“Today, there are certainly instances where AI helps to advance 3D printing,” says Stefaan Motte, Vice President and General Manager Software. “But before we can truly adopt AI in AM, we need to work on developing better insights and get a better understanding of the many parameters and algorithms that define the 3D printing process. This will require continued investments in research and innovation and cross-industry collaboration.”
Only when we truly understand the 3D printing process and develop actionable insights on how to make this process faster, more stable and more predictable, can we unleash the full potential of AI in AM.
4. A new climate of innovation
In recent years, 3D printing has advanced on many fronts: faster machines, new materials, and more finishing options. Today, we see all of these advances coming together to create an exciting new climate of innovation.
“This is excellent news for the 3D printing industry,” says Kristel Van den Bergh, Director of Innovation. “Not only because it allows us to enhance existing applications with improved production processes, but it also sparks the development of entirely new applications that were unthinkable or unachievable before.”
A good example is the new TPU material for mass customization. In previous years, it was possible to print with TPU but the process was rather unstable and therefore unscaleable. Now HP’s MJF machines, BASF’s new TPU materials and Materialise’s knowledge of process and design are the perfect mix to create and scale new applications such as footwear, athletic gear, and safety equipment.
Advances in 3D printing machines, software, and materials are creating a perfect storm of opportunities. In previous years, consumers may not have known or cared about the manufacturing process behind their product of choice. Now, with increased performance, aesthetics, and active participation in the personalization process, 3D printing is about to get real. In 2020, and beyond, people will discover and enjoy products they never imagined before.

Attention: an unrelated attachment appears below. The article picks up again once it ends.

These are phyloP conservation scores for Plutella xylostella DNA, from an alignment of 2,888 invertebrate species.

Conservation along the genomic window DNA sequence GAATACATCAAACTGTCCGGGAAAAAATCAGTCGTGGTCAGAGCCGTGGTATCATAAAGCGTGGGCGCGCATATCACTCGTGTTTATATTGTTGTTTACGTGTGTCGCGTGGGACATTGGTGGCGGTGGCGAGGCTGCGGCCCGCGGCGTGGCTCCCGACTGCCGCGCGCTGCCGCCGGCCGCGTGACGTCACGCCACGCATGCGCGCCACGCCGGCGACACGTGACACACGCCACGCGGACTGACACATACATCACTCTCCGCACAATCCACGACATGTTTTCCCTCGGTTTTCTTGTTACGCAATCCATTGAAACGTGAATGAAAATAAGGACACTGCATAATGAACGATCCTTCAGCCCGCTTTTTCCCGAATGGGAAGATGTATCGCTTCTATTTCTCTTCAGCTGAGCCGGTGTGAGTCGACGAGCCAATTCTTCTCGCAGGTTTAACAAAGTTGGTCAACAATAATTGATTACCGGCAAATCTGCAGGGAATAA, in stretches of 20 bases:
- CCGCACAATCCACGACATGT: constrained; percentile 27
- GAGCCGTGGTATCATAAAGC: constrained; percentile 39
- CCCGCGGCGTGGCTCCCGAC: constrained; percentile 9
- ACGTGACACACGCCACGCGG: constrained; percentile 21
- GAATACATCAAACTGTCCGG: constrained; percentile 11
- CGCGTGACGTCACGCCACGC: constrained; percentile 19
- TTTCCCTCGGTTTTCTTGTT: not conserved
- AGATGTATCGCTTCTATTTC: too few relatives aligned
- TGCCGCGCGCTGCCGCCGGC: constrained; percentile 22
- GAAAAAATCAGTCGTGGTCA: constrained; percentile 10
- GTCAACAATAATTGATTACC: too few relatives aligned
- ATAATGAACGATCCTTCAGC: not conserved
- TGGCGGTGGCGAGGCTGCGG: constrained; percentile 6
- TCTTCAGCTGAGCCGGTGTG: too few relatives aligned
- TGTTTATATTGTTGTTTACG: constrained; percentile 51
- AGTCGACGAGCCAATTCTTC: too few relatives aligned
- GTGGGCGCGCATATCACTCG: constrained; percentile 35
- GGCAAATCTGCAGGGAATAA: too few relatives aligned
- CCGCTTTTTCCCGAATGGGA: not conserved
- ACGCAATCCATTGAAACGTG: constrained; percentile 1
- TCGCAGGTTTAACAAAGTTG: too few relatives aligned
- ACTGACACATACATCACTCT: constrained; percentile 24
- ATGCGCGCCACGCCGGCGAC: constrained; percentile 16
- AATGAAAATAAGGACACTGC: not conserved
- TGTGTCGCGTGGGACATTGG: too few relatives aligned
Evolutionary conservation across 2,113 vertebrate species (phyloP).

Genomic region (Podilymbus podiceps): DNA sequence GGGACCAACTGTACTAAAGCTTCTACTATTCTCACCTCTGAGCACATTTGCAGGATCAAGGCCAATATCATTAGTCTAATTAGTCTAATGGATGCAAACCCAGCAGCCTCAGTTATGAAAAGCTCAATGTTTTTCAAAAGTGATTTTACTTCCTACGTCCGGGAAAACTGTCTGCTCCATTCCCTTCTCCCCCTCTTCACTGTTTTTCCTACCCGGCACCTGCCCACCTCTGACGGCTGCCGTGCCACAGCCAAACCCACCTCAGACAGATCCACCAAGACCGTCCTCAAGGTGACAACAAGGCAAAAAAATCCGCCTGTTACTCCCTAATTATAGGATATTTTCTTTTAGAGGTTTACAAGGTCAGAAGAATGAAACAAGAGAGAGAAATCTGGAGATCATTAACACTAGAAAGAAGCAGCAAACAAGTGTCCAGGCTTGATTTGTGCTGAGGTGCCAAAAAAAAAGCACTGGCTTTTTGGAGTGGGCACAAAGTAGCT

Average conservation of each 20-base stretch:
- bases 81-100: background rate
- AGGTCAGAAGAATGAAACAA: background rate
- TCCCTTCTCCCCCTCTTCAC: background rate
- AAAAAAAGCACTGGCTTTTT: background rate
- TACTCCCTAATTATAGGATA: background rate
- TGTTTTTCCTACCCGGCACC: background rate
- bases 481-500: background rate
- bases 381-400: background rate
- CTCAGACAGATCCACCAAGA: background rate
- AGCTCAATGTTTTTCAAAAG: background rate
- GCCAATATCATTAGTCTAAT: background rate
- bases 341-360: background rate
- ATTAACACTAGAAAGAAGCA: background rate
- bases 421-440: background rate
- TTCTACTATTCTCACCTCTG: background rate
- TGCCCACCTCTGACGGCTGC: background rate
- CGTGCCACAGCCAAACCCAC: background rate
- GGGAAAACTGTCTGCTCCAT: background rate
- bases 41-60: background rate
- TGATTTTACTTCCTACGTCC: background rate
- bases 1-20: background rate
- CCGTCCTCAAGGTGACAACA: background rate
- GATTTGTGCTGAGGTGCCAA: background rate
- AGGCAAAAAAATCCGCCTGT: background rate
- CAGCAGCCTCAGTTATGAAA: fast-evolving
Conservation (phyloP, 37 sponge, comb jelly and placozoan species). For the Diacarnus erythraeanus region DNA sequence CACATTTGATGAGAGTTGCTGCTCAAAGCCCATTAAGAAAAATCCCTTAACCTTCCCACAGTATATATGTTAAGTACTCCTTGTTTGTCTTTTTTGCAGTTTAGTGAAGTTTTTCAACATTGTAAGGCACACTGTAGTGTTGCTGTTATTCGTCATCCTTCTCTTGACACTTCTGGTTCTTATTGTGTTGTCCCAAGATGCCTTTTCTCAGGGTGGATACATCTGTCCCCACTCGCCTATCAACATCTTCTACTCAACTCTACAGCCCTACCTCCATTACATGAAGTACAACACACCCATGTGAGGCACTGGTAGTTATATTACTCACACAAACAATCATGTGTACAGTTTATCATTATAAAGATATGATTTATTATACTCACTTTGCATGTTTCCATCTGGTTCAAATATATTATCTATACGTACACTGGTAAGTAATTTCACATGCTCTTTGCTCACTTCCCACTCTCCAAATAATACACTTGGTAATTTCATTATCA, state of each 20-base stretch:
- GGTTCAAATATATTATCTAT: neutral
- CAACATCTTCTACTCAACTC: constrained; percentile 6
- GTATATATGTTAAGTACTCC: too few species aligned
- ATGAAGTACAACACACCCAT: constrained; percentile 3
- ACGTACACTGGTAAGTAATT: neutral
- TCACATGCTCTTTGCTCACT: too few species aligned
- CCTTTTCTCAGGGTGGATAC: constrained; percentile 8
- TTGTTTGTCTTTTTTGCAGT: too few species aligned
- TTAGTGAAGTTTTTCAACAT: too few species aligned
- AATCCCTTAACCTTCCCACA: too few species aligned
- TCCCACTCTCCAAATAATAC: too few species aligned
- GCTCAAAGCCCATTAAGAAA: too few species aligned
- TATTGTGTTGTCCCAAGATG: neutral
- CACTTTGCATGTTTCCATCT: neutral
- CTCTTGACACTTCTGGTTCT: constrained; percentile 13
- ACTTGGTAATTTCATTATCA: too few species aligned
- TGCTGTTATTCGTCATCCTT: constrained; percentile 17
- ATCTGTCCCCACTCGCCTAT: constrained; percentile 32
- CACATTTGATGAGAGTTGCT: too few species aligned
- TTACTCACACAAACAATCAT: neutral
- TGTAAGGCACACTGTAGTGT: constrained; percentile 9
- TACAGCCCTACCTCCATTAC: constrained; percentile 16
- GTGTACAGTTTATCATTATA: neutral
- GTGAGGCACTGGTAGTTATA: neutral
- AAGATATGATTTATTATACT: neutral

5. Investing in automated post-processing
As companies scale their 3D printing operations, they increasingly rely on automation. But the potential to scale is limited by post processing, which today is still mostly a manual process. Scaling this manual process by simply adding people increases cost, variability, and doesn’t increase reliability. If we want to scale production, the only way forward is to automate post-processing.
This is especially the case for mass customization. For personalized footwear, different customers may want different colors, which complicates the process even more. And even if we talk about mass customization, the total output is still relatively small.
“We believe that the time for automating post-processing is now,” says Bart Van der Schueren, CTO. “At Materialise we’ve been heavily investing in these processes. An example of our recent commitment to automation is that we robotized our entire cleaning line in our medical production to ensure the highest possible quality standards.”
CTO Bart Van der Schueren says that automating post-processing steps, like in our medical production cleaning line, ensures the highest possible quality standards.
Fortunately, Industry 4.0, with its increased automation capabilities and robotics, is creating new ways to automate the post-processing steps. This will require time, effort, and new investments, which will only pay off if 3D printing starts to scale. Which it will. And that’s why it’s vital to invest in automated post processing today.
3D printing in 2020
“If we could go into 2020 with only one word in mind, it would be ‘sustainability.’ The focus on sustainability will go beyond environmental and social impact. Though there are uncertain economic times ahead, 3D printing presents an opportunity for companies to be financially sustainable, through end-use production and new applications, along with technical capabilities like automated post-processing and AI. These trends will define our industry in 2020.”
- Fried Vancraen, Materialise CEO